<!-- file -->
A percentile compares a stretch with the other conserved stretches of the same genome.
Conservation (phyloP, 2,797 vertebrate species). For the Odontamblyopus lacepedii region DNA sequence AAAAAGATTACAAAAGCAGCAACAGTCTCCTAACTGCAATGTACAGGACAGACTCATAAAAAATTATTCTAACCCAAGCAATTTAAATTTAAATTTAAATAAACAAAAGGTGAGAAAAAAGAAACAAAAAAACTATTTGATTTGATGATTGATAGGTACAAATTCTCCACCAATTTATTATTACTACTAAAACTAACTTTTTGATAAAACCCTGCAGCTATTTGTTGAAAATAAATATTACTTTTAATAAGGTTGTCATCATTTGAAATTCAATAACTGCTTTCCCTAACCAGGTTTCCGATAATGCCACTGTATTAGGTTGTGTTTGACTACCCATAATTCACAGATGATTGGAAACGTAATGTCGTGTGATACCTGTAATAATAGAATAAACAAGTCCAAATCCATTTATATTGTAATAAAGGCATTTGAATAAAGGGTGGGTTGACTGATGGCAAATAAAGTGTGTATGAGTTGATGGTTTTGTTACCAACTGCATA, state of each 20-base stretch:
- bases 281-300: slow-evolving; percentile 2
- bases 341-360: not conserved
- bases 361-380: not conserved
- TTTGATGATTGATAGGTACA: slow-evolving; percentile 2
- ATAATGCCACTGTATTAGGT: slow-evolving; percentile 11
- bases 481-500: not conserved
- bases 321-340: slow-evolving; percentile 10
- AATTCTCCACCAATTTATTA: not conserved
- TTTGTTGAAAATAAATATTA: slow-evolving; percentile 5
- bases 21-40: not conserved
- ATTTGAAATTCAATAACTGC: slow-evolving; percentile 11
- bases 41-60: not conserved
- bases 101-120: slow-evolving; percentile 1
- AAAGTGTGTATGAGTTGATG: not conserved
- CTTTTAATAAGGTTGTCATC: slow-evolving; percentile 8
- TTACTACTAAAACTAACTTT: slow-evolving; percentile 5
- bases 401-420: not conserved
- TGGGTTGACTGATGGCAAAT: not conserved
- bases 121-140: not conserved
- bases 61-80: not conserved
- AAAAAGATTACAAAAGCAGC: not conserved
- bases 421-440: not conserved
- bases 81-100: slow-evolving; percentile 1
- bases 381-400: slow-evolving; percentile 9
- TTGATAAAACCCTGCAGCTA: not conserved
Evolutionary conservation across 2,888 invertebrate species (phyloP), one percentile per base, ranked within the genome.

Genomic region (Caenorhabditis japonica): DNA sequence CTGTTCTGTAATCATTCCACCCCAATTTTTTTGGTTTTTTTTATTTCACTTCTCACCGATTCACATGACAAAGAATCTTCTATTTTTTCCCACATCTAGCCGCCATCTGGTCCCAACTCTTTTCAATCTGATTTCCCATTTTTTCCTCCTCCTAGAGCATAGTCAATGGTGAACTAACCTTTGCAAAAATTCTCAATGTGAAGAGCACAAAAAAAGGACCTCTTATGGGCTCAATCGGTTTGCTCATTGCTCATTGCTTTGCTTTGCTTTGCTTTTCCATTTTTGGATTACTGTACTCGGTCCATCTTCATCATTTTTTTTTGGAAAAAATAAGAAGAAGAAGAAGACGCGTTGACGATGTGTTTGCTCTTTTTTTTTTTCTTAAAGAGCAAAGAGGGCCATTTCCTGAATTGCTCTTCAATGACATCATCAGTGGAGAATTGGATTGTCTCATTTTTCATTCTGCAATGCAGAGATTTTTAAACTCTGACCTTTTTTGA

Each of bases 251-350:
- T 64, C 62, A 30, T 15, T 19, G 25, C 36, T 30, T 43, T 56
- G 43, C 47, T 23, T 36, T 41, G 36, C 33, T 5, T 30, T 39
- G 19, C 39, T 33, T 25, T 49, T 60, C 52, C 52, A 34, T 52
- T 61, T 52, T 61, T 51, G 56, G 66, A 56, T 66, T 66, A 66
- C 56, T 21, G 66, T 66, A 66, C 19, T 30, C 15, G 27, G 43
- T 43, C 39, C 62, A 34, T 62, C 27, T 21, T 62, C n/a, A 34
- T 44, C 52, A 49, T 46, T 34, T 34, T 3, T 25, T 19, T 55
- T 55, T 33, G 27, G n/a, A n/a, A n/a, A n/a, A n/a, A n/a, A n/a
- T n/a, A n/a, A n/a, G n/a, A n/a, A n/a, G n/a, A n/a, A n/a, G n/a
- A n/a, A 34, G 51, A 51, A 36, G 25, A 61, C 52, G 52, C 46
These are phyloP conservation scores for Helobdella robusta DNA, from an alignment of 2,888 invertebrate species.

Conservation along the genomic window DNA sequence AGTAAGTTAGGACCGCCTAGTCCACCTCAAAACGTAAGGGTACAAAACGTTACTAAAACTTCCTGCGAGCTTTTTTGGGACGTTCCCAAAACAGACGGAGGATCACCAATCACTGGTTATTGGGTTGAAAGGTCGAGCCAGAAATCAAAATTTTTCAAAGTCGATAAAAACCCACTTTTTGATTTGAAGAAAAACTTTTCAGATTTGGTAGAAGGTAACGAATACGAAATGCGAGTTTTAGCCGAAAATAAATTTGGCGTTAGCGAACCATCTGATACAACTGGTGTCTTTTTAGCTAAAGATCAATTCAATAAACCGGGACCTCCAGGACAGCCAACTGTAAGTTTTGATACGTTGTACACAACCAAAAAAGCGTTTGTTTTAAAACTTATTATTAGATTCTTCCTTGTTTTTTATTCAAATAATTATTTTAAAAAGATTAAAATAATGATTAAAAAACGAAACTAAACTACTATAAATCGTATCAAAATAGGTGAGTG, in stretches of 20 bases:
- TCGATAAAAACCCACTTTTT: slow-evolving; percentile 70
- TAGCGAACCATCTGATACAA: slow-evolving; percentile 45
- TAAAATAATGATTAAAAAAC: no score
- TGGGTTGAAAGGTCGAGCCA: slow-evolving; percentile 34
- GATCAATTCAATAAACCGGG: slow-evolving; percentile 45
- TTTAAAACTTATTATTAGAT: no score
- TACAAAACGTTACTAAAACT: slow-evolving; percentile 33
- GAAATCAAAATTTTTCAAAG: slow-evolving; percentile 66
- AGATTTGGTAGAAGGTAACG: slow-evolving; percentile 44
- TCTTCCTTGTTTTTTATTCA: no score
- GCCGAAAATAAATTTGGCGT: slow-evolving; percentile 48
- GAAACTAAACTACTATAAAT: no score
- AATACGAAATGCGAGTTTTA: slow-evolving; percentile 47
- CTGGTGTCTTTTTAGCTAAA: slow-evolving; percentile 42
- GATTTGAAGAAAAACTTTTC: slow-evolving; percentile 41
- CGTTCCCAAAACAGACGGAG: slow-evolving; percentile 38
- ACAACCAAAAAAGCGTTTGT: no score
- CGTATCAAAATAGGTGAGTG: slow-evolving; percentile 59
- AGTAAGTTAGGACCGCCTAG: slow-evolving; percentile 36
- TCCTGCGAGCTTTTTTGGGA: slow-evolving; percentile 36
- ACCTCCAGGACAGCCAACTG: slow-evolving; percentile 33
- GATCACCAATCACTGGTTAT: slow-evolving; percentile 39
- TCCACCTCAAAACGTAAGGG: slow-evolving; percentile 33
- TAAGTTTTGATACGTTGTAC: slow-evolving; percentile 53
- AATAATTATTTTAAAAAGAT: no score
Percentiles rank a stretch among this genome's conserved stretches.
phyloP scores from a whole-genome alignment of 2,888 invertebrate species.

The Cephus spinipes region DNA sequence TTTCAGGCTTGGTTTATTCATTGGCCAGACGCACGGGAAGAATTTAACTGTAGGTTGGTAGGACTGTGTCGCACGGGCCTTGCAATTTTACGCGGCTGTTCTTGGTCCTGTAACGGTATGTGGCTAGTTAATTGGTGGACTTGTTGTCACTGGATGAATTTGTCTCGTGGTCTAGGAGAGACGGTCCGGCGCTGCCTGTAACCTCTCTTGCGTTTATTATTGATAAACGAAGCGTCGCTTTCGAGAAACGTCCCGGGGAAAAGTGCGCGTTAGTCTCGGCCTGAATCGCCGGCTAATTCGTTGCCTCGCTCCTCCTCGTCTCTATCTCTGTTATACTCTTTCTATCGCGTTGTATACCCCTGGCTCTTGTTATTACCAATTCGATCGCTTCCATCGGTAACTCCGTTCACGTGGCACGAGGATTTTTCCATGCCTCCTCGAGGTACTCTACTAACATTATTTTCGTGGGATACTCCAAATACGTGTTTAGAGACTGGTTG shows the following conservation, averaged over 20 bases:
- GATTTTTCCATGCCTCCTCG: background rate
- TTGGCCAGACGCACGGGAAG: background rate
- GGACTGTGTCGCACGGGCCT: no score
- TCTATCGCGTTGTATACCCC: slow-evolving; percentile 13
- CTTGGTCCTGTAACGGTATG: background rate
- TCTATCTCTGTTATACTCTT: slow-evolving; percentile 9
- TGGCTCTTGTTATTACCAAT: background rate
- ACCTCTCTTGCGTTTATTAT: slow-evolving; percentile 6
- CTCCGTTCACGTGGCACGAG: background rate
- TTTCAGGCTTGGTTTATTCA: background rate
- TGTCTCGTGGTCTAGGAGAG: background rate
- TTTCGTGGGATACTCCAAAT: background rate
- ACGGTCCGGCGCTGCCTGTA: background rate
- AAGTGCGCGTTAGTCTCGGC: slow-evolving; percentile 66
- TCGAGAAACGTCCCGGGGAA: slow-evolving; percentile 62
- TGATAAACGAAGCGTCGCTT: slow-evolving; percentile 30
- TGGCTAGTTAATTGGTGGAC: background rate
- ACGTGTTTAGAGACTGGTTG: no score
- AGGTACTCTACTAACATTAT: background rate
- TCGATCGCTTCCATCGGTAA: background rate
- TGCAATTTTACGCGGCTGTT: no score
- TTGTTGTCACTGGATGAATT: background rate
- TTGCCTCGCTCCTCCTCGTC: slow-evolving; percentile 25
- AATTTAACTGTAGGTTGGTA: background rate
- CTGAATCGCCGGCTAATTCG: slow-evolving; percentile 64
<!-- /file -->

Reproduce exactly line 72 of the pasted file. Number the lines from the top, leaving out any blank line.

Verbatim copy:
- TTGGCCAGACGCACGGGAAG: background rate